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Q & A with Dr. Cullins: STIs/STDs

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    I'm the manager of a busy town bar and recently one of my staff told me he had been diagnosed with chlamydia. Is it OK for him to continue working with food and drink? Can the chlamydia be passed on to other staff or customers?

    You don't need to worry. It's perfectly fine for your staff person to keep doing his job. Chlamydia is a sexually transmitted infection that can be passed from one person to another by sexual contact or from mother to baby during childbirth. It is usually transmitted by vaginal or anal intercourse, and, less commonly, oral sex. Chlamydia is not passed through casual contact. Shaking hands, hugging, kissing, and sharing bathroom facilities or utensils for food and drink will not pass chlamydia or most other sexually transmitted infections.

    Chlamydia is a very common sexually transmitted infection. Even though it often has no symptoms, it can cause sterility and disabling arthritis in women and men if left untreated. Antibiotic treatment for chlamydia can be given in one-dose or multiple-dose regimens. People who learn they have chlamydia should be treated as soon as possible. They should also be sure that their sex partners are treated, too, before they have sex again. This will ensure that they don't pass the infection back and forth after one of them is treated. Some health care providers will give clients who have chlamydia medication to take home for their partners.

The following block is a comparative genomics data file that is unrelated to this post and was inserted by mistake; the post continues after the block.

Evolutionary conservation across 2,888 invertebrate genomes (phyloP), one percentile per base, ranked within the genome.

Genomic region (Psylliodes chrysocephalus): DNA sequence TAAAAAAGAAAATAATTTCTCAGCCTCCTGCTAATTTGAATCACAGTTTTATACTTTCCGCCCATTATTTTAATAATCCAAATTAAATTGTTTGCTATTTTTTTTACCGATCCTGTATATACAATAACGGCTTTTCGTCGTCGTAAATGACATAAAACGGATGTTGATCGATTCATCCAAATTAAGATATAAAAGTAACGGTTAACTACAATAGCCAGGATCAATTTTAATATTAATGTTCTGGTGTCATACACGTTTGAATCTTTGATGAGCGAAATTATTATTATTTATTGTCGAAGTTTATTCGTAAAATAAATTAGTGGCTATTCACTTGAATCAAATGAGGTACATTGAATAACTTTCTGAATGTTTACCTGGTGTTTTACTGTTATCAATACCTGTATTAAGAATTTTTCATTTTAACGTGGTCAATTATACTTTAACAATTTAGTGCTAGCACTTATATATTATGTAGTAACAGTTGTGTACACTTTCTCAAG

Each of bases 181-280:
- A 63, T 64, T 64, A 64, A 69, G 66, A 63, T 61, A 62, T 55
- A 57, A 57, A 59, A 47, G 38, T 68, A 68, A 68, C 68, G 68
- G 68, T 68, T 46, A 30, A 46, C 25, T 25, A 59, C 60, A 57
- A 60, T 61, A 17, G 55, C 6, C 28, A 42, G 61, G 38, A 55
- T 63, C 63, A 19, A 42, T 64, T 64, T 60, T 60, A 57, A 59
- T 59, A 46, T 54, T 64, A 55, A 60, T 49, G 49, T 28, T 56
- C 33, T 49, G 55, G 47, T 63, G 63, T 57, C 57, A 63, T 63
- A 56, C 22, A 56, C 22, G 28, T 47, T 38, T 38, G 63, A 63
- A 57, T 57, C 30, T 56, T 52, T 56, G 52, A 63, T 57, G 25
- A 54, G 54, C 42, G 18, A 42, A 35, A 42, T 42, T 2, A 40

Published: 07.19.05 | Updated: 06.07.07

This column is for informational purposes only and is not intended to constitute medical advice, diagnosis, or treatment. If you have a medical problem, please call toll-free 1-800-230-PLAN for an appointment with the Planned Parenthood health center nearest you.

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